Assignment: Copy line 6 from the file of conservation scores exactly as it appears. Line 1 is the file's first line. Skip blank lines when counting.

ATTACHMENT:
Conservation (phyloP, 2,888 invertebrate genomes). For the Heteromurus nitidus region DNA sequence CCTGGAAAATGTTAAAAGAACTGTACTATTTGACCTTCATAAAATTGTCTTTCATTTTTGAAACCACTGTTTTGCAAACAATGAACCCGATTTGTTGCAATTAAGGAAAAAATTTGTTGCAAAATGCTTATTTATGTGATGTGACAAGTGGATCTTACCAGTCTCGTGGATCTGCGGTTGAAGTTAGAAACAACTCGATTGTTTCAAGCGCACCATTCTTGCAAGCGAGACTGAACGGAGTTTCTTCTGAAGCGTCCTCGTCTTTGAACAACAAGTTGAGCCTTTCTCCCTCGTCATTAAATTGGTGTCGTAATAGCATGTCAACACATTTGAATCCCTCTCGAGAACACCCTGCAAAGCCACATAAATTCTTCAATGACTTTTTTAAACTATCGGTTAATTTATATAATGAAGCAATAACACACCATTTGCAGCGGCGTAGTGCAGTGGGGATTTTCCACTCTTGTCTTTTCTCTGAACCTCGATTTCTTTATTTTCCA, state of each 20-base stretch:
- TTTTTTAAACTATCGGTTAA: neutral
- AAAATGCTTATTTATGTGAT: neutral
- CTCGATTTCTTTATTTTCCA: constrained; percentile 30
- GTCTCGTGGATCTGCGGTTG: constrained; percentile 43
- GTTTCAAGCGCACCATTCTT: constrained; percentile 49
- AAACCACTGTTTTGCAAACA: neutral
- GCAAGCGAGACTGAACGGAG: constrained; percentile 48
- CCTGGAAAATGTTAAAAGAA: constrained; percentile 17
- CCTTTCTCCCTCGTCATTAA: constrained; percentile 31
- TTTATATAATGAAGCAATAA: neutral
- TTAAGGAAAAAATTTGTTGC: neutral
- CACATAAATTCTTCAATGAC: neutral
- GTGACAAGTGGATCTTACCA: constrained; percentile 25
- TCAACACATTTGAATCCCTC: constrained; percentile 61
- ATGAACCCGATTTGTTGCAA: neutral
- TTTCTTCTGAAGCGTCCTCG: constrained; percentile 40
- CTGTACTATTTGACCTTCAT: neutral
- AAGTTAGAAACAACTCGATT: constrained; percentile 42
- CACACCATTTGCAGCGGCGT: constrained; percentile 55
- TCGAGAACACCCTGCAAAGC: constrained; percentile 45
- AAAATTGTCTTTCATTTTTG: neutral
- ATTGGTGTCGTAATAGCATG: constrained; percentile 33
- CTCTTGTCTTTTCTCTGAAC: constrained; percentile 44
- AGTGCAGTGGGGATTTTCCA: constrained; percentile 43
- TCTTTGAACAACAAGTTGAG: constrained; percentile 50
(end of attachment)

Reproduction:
- GTTTCAAGCGCACCATTCTT: constrained; percentile 49